Recently, we examined some resources for Black History Month, a time which opens the door for discussions on issues key to libertarians.
This week I’m concluding with some more issue-oriented Black History Month resources and talking points.
First, a look at state-created poverty and unemployment affecting black Americans.
- “Race and Economics,” a short column by economist Walter Williams, examines this often-ignored point. Excerpt: “Some might find it puzzling that during times of gross racial discrimination, black unemployment was lower and blacks were more active in the labor force than they are today. … During the 1930s, there were a number of federal government interventions that changed the black employment picture.”
- Walter Williams looks at the racist outcomes of the minimum wage more closely in “Minimum Wage’s Discriminatory Effects.” Excerpt: “Minimum wage laws have massive political support, including that of black politicians. That means that many young black males will remain a part of America’s permanent underclass with crime, drugs and prison as their future.”
- Walter Williams’ outstanding 1982 short book The State Against Blacks (long out of print — check your library) — shows how numerous government programs, supposedly enacted to help blacks and the poor, have caused enormous harm to blacks (and others).
- In his 2004 column “A Painful Anniversary” economist Thomas Sowell argues that the 1960s Great Society / War on Poverty programs helped destroy black families. Excerpt: “The black family, which had survived centuries of slavery and discrimination, began rapidly disintegrating in the liberal welfare state that subsidized unwed pregnancy and changed welfare from an emergency rescue to a way of life.”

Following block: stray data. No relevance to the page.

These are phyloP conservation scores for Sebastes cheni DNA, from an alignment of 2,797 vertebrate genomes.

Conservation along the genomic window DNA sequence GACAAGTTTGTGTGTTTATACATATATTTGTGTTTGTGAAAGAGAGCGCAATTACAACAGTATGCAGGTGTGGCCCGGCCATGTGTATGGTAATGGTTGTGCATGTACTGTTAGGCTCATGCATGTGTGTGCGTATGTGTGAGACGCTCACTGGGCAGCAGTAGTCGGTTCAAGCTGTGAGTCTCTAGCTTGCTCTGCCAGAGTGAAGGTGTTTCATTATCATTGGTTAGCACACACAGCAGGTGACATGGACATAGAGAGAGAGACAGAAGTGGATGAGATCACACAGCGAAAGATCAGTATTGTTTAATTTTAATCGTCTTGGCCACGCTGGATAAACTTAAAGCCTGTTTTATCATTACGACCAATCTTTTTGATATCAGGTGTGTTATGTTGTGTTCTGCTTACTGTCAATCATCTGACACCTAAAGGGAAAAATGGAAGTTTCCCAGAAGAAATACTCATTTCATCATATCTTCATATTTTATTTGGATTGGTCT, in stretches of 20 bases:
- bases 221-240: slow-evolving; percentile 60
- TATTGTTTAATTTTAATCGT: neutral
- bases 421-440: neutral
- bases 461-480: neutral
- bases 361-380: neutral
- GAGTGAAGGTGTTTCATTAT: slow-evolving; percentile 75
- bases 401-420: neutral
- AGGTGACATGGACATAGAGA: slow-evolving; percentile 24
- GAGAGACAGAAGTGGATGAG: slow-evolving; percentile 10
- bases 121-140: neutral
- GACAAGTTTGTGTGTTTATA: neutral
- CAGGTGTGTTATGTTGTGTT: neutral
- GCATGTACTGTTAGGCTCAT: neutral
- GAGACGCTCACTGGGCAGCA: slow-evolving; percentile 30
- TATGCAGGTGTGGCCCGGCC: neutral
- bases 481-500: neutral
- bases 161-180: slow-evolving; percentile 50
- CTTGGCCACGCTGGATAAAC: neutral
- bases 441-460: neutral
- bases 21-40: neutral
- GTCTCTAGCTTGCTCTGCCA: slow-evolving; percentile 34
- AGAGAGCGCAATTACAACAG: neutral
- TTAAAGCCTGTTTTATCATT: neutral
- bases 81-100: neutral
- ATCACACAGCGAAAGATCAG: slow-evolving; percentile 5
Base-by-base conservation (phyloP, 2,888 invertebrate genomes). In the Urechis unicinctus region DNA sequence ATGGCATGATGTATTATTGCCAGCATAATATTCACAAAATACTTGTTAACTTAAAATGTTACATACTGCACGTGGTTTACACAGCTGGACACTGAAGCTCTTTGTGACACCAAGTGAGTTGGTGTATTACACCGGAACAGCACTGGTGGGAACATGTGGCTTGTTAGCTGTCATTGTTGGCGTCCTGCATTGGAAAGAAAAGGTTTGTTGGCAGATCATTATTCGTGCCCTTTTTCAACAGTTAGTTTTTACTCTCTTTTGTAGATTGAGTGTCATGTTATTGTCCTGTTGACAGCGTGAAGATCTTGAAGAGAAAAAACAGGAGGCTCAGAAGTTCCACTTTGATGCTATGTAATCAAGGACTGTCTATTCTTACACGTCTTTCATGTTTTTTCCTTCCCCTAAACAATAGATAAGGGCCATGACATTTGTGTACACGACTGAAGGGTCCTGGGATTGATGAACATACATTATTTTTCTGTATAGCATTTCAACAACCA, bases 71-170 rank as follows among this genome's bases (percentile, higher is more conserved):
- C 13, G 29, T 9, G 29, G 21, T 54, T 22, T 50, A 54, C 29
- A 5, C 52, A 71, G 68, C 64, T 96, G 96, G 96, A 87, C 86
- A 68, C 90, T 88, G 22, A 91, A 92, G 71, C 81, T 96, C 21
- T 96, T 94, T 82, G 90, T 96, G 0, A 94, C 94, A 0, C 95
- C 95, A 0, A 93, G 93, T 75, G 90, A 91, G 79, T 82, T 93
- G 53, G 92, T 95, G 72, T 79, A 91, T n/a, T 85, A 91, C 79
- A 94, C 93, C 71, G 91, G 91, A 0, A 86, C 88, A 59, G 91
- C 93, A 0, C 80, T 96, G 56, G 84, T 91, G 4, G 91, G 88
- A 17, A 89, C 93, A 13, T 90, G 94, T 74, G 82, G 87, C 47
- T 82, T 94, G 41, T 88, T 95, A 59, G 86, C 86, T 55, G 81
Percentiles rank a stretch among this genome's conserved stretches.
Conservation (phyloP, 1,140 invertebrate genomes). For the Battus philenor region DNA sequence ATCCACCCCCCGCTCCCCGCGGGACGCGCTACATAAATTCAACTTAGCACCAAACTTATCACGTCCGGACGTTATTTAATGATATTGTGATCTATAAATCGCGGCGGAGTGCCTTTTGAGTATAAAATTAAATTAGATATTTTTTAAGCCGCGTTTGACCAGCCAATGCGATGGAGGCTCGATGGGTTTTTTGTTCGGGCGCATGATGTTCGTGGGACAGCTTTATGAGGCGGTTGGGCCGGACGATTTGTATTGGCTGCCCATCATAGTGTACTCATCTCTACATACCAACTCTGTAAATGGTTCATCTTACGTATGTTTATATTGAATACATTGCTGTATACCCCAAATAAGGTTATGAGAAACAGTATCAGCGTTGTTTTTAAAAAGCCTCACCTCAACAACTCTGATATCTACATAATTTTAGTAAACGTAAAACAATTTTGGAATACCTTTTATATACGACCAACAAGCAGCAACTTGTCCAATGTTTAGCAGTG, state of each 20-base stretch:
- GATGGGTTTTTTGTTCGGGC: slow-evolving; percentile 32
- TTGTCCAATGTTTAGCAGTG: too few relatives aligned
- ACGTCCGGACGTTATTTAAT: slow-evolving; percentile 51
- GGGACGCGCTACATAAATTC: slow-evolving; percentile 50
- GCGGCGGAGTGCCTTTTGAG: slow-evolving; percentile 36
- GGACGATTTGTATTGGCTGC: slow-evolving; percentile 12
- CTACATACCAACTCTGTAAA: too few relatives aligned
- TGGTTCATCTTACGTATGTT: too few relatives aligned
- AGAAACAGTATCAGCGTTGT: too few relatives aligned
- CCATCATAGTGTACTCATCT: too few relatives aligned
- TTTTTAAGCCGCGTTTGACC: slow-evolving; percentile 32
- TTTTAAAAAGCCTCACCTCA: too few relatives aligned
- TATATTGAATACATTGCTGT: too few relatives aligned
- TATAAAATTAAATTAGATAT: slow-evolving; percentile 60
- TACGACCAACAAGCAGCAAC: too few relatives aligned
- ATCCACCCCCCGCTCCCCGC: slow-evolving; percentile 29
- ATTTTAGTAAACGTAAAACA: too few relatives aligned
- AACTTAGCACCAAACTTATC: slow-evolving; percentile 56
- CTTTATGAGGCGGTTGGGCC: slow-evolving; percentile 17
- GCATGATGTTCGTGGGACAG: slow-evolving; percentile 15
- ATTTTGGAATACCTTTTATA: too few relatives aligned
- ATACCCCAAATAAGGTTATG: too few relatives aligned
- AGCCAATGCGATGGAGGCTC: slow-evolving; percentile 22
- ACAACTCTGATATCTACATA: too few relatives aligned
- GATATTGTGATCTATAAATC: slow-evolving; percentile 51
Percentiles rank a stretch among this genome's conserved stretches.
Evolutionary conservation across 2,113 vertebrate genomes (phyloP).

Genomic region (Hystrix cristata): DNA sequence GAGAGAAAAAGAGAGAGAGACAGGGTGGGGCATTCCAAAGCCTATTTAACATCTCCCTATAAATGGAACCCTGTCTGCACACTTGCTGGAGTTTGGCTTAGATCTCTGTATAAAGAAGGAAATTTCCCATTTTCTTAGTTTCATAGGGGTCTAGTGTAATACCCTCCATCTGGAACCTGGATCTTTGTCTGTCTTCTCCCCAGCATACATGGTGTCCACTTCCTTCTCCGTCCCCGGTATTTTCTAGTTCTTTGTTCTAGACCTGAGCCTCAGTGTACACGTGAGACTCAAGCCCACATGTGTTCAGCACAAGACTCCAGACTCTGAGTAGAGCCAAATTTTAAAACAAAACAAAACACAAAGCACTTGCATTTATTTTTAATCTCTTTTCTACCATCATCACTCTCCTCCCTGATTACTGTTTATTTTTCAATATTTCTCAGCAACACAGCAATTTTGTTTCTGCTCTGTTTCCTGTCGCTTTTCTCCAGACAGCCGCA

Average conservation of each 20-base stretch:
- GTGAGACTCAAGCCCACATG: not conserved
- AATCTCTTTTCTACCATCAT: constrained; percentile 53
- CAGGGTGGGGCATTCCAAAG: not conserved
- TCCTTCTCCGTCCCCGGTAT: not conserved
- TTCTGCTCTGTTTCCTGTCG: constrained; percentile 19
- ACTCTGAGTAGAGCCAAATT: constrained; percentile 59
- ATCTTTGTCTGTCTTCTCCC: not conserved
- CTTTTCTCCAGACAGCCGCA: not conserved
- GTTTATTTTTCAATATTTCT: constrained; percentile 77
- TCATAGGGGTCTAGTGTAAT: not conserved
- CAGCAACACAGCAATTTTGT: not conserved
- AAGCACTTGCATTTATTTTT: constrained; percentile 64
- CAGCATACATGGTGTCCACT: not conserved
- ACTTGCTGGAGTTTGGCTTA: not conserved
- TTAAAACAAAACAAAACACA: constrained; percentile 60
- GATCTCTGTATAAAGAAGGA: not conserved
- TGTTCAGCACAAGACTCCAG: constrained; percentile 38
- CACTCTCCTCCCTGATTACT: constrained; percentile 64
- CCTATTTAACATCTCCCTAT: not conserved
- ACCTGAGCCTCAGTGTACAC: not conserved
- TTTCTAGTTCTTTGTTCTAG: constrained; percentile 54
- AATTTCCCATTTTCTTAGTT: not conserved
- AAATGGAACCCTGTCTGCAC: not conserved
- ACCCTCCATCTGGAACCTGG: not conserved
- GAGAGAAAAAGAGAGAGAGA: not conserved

Government’s role in protecting slavery and enforcing Jim Crow laws is often ignored. Yet of course it was government that created and defended such abominable and unlibertarian practices.
- Mary Ruwart points this out in “Wasn’t government action necessary to halt slavery and racial oppression?”
- In “Discrimination and Liberty” from the Cato Institute, four distinguished libertarian scholars debate aspects of antidiscrimination law. It’s a rich and sometimes controversial argument.
Still another fascinating topic tailor-made for Black History Month is the little-known history of how gun rights helped protect civil rights activists and advance the civil rights movement.
- For starters, check out “Yes, Guns Are Dangerous. But They Also Save Lives and Secure Civil Rights” by Damon W. Root of Reason magazine.
- Also see this excellent review of the 2004 book The Deacons for Defense: Armed Resistance and the Civil Rights Movement by Lance Hill, from The Nation magazine. This book tells the remarkable story of the Deacons for Defense, who at their peak had several hundred members and twenty-one chapters in the South.
- “Black Open Carry: Why Gun Rights and Civil Rights Need Each Other” is a provocative new Reason TV video. It examines the little-known long, intertwined history of the gun rights and civil rights movements, from slave revolts to Reconstruction-era armed resistance to the Black Panther Party. “One of the great untold stories about the civil rights movement was that it required violent resistance from blacks to be effective,” says historian Thaddeus Russell. Seven eye-opening minutes in length.